Due to the relatively low yield strength of these materials, these higher stress values were established at temperatures where the short – time tensile properties govern to permit the use of these alloys where slightly greater deformation is acceptable. The stress values in this range exceed 66 2/3 % but do not exceed 90% of the yield strength at temperature. Use of these stresses may result in dimensional changes due to permanent strain. These stress values are not recommended for the flanges of gasketed joints or other applications where slight amounts of distortion can cause leakage or malfunction. For Section III applications, Table Y – 2 lists multiplying factors that, when applied to the yield strength values shown in Table Y – 1, will give allowable stress values that will result in lower levels of permanent strain.
G10
Upon prolonged exposure to temperatures above 425°C, the carbide phase of carbon steel may be converted to graphite. See Nonmandatory Appendix A, A – 201 and A – 202.
G12
At temperatures above 550°C, these stress values apply only when the carbon is 0.04% or higher on heat analysis.
G21
For Section I, use is limited to PEB – 5.3. See PG – 5.5 for cautionary note.
G24
A factor of 0.85 has been applied in arriving at the maximum allowable stress values in tension for this material. Divide tabulated values by 0.85 for maximum allowable longitudinal tensile stress.
H1
For temperatures above 550°C, these stress values may be used only if the material is heat treated by heating to the minimum temperature specified in the material specification, but not lower than 1040°C, and quenching in water or rapidly cooling by other means.
S1
For Section I applications, stress values at temperatures of 450°C and above are permissible but, except for tubular products 75 mm O.D. or less enclosed within the boiler setting, use of these materials at these temperatures is not current practice.
T1
Allowable stresses for temperatures of 370°C and above are values obtained from time – dependent properties.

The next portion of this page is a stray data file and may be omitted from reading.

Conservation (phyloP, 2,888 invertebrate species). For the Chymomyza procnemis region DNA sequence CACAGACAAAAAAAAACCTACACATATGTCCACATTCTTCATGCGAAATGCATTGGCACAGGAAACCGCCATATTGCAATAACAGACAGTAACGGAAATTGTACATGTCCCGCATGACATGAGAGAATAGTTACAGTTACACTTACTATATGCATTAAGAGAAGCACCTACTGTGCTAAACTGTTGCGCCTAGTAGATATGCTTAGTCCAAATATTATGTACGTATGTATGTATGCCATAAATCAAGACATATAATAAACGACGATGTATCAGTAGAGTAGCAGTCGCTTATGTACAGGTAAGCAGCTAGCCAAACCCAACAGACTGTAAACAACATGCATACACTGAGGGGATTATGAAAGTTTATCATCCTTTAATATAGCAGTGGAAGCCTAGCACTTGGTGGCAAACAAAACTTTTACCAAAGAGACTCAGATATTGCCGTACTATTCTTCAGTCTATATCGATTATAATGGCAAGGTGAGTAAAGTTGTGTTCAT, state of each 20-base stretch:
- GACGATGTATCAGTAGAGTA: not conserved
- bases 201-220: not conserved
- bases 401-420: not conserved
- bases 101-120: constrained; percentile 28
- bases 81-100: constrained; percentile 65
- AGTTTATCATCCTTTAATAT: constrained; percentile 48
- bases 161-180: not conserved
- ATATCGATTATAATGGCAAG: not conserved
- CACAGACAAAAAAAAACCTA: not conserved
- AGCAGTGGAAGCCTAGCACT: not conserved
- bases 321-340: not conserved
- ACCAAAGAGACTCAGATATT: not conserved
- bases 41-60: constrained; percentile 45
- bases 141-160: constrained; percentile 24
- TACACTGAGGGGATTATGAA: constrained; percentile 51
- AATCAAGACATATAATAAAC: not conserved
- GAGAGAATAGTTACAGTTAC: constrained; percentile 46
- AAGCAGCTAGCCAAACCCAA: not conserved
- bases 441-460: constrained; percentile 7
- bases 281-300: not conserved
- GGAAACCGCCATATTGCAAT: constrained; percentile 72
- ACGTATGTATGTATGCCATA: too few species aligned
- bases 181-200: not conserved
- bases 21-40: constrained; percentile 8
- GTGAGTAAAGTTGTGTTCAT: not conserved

T2
Allowable stresses for temperatures of 400°C and above are values obtained from time – dependent properties.
T7
Allowable stresses for temperatures of 565°C and above are values obtained from time – dependent properties.
T8
Allowable stresses for temperatures of 595°C and above are values obtained from time – dependent properties.
T9
Allowable stresses for temperatures of 620°C and above are values obtained from time – dependent properties.
W12
These S values do not include a longitudinal weld efficiency factor. For Section III applications, for materials welded without filler metal, ultrasonic examination, radiographic examination, or eddy current examination, in accordance with NC – 2550, shall provide a longitudinal weld efficiency factor of 1.00. Materials welded with filler metal meeting the requirements of NC – 2560 shall receive a longitudinal weld efficiency factor of 1.00. Other longitudinal weld efficiency factors shall be in accordance with the following:
(a) for single butt weld, with filler metal, 0.80
(b) for single or double butt weld, without filler metal, 0.85
(c) for double butt weld, with filler metal, 0.90
(d) for single or double butt weld, with radiography, 1.00
W14
These S values do not include a weld factor. For Section VIII, Division 1, and Section XII applications using welds made without filler metal, the tabulated tensile stress values shall be multiplied by 0.85. For welds made with filler metal, consult UW – 12 for Section VIII, Division 1, or TW – 130.4 for Section XII, as applicable.